Teenage girls grow up aware of constantly being observed and judged by the outside world. Boys on the bumpy road to manhood also compare themselves to others, but traditional masculinity is increasingly scrutinised. In our sexualised and (social) media-driven society, saturated with insecurities and desires, these are the kinds of issues to reckon with when portraying adolescents and young adults. But how different is the approach of photographers today compared to the intentions of former generations?
Ryan James Caruthers (b. 1994, United States) is another young and talented photographer playfully exploring coming-of-age from a male perspective. The boys in his series Tryouts, with their awkwardly underdeveloped bodies (far from the muscular type) are sweating and look beaten, but might have actually triumphed. The model in these arranged sports scenes is actually the photographer himself, and here we arrive at the autobiographical motive, as Caruthers was bullied during his high-school years for being different. Triggered by memories of teenage struggles, he scripted his portraits towards something we can recognise as elements arriving from advertisements – but not quite. This ambiguity hints at what͛’s so typical for the younger generation of portrait photographers, aware of traditions and history while also creatively surpassing, and sometimes even appropriating, the characteristics of mainstream media outlets and the genre conventions as previously applied in art photography.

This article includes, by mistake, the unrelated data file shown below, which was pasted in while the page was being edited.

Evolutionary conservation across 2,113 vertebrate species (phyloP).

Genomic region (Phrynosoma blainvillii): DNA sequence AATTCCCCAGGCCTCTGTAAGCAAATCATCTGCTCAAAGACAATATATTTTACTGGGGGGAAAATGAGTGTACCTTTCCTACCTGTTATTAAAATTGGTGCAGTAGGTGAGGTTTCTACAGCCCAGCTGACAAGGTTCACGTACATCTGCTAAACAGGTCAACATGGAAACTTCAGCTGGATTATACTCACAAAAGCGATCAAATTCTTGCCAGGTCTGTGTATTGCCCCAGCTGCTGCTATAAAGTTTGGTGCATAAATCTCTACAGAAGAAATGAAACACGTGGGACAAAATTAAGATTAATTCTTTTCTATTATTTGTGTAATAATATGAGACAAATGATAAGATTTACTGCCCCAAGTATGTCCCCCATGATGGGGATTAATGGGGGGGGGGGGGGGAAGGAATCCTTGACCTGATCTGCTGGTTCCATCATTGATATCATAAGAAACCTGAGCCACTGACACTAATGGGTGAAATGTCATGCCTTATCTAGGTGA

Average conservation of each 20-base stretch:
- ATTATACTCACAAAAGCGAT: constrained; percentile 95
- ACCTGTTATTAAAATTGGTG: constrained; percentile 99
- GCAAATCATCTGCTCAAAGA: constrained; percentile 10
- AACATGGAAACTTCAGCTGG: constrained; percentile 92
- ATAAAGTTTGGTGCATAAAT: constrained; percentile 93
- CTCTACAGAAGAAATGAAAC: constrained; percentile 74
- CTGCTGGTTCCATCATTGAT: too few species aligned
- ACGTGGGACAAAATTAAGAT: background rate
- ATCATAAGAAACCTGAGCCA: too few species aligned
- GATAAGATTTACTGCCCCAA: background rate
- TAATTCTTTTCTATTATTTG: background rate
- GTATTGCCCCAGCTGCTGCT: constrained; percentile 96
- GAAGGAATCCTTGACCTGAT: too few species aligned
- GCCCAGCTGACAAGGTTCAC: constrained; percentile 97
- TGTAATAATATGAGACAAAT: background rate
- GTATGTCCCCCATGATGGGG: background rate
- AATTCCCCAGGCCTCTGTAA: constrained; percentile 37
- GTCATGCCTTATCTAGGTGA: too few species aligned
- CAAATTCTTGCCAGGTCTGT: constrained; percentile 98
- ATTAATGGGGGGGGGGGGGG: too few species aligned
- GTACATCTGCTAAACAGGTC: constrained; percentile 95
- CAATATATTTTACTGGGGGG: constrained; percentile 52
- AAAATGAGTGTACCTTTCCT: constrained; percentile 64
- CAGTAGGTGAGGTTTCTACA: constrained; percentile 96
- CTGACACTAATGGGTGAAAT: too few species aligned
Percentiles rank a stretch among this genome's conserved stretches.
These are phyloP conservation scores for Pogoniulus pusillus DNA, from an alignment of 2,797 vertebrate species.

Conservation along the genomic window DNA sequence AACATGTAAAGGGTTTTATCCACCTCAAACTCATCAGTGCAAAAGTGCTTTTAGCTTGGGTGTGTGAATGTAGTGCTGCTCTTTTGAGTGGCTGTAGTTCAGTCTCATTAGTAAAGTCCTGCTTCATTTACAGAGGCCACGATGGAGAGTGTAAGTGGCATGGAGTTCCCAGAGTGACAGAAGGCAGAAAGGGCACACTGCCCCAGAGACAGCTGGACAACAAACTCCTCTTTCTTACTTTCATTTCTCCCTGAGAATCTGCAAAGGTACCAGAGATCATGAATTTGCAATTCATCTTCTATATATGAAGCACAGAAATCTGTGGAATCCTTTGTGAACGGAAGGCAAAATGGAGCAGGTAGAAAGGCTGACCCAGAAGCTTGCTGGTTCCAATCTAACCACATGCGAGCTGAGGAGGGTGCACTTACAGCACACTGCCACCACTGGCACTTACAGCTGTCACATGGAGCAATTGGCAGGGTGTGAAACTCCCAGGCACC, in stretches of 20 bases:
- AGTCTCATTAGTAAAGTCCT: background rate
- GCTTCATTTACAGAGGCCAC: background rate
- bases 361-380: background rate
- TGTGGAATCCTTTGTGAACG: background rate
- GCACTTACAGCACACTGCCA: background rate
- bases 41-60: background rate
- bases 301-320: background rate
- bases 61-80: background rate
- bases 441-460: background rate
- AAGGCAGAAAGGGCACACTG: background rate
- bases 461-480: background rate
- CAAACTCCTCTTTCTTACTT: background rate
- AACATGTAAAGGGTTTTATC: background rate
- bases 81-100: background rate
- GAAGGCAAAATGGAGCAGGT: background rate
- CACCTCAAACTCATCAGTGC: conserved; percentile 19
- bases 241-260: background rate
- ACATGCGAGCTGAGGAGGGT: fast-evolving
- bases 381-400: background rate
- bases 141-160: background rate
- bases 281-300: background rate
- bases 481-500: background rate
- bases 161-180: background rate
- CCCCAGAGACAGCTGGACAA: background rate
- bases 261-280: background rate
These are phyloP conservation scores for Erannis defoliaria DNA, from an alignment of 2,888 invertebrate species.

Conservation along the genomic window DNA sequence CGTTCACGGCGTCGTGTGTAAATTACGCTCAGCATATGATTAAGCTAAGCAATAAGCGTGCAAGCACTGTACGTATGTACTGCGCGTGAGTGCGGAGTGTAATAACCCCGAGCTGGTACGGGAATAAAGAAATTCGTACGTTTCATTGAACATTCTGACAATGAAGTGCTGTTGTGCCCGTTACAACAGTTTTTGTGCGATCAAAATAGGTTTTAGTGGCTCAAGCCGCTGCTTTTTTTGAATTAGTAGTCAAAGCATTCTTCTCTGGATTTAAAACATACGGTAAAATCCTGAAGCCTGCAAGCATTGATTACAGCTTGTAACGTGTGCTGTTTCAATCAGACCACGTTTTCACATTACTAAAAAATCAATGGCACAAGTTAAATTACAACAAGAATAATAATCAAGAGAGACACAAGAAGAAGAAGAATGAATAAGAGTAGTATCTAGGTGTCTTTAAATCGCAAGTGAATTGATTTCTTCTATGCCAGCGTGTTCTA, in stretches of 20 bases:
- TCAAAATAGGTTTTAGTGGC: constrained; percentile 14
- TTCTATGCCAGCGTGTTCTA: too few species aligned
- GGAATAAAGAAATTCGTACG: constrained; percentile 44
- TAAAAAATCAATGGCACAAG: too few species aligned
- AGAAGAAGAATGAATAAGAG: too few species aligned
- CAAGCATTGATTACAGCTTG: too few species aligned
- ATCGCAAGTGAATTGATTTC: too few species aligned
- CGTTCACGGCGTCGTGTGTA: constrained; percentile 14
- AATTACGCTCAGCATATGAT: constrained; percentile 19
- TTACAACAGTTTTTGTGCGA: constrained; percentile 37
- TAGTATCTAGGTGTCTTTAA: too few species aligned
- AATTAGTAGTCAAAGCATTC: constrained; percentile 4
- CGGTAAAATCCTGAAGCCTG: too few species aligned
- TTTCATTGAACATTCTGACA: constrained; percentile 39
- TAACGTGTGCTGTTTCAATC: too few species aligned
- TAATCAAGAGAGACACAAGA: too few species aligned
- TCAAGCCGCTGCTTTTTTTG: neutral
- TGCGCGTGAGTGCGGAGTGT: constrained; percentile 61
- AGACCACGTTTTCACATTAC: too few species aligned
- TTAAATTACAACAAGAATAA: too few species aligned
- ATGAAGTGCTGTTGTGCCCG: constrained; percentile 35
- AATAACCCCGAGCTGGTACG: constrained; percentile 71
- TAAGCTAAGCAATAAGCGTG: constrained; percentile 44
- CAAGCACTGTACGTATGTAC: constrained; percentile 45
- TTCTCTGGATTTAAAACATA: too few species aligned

This is an excerpt from the article At Closer Range by Erik Vroons from GUP #58. It also discusses the work of Laura Pannack, Eva O’Leary, Senta Simond and James Greenhalgh.